[Date Prev][Date Next]   [Thread Prev][Thread Next]   [Thread Index] [Date Index] [Author Index]

Re: what's relationship between VFS inode and ext3_inode?



thanks! your reply it's very useful to me!!

yes, it' security purposes! i just trust dom0 , but not trust domU. i want to save the blocks of improtant files of domU into dom0, when write operation happend in domU, domU will send the request struct , which contain the sectors need to write, to dom0, next, in dom0 compare the sector number. if the sector numbers is which i want to protect, the write operation will be stoped by dom0. even if intruder  get the root privilege in domU, he can't change the file (for example :files in /bin dir) which i protected.

now, another question confused me:

in the request struct , there are two group of sector info. and i don't know what's the diff between them. and how to get the all sector numbers of a request for a file?

    sector_t sector;        /* next sector to submit */
    unsigned long nr_sectors;    /* no. of sectors left to submit */
    /* no. of sectors left to submit in the current segment */
    unsigned int current_nr_sectors;
/***************************************************************************************************/
    sector_t hard_sector;        /* next sector to complete */
    unsigned long hard_nr_sectors;    /* no. of sectors left to complete */
    /* no. of sectors left to complete in the current segment */
    unsigned int hard_cur_sectors;

Thanks very much!

2009/6/2 Theodore Tso <tytso mit edu>
On Tue, Jun 02, 2009 at 08:05:48PM +0800, Zhang Shukun wrote:
> thanks for your answer!
>
> my goal is : in kernel space , get the specific disk block numbers(or sector
> number) of a file(such as /bin/ls).
>
> because i want to use the block number in DomU, which is a VM in xen. when i
> read or write a file in DomU, front end driver will send the block number to
> back-end driver Dom0 , and then in dom0 i can check if the block could be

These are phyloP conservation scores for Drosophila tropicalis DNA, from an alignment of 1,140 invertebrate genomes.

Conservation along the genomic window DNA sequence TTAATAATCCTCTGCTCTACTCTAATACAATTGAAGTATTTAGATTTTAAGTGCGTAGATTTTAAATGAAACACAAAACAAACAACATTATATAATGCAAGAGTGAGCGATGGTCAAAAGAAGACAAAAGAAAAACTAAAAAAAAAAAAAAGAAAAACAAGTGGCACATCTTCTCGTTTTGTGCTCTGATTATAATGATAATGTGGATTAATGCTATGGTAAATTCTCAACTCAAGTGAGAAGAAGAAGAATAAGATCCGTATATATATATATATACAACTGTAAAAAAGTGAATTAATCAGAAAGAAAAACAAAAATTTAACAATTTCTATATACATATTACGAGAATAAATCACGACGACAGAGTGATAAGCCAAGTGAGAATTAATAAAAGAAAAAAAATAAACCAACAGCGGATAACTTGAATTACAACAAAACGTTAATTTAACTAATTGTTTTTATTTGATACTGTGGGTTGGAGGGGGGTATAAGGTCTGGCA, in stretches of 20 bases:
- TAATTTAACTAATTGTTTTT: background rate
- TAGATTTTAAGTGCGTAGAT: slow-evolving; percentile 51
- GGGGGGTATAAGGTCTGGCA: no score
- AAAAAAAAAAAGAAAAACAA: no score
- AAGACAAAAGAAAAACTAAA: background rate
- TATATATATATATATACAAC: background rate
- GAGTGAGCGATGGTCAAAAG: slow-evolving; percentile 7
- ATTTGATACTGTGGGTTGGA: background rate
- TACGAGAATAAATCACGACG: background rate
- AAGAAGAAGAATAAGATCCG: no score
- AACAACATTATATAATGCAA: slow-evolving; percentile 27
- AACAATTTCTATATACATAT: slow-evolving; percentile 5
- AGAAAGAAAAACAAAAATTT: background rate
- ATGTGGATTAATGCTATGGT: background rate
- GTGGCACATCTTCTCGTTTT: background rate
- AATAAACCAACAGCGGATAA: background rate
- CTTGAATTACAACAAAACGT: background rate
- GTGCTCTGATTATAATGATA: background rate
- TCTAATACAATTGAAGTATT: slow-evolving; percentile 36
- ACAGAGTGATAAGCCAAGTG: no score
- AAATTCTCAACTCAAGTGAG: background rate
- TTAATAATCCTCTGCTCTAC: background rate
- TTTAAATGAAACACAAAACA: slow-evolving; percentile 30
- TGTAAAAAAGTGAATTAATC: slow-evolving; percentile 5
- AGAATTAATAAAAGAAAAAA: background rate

> write or not.

The filesystem does that already (send the block number to the
back-end driver) when it wants to read or write the block form the
filesystem.  If the goal is to do this for security purposes, you
should be calculating the inode->block mapping in dom0, *not* in domU.
After all, if you don't trust the domU to enforce the normal security
restrictions which the kernel enforces, why would you trust domU to
give you the correct inode->block mapping so that dom0 can do some
kind of security access check?

In any case, to answer your specific question, to convert from a
struct inode to a struct ext3_inode_info, *if* you know that a
particular struct inode from an ext3 filesystem (as opposed to an ext2
filesystem, ext4 filesystem, FAT filesystem, a networking socket,
etc.) you can use the EXT3_I function to get from an struct inode to
struct ext3_inode_info:

static inline struct ext3_inode_info *EXT3_I(struct inode *inode)
{
       return container_of(inode, struct ext3_inode_info, vfs_inode);
}

What happens here is that the struct inode is actually embedded inside
the ext3_inode_info structure, and what is cached is the
ext3_inode_info structure.  So container_of() basically takes a
pointer to the struct inode, and substracts the offset from the
beginning of ext3_inode_info and the vfs_inode element in
ext3_inode_info, to get a pointer to the struct ext3_inode_info.

If this isn't an ext3 inode, though, your kernel code will likely
crash from the nonsense it will get when it tries to interpret data
that isn't a struct ext3_inode_info.  In general, the *only* place
where well-written, maintainable, kernel code should try to use EXT3_I
is inside fs/ext3/*.c.

                                       - Ted



--
Best regards,
张树坤
北京理工大学,计算机科学技术学院
Sucan
Computer Department,Beijing Institute of Technology,China

[Date Prev][Date Next]   [Thread Prev][Thread Next]   [Thread Index] [Date Index] [Author Index]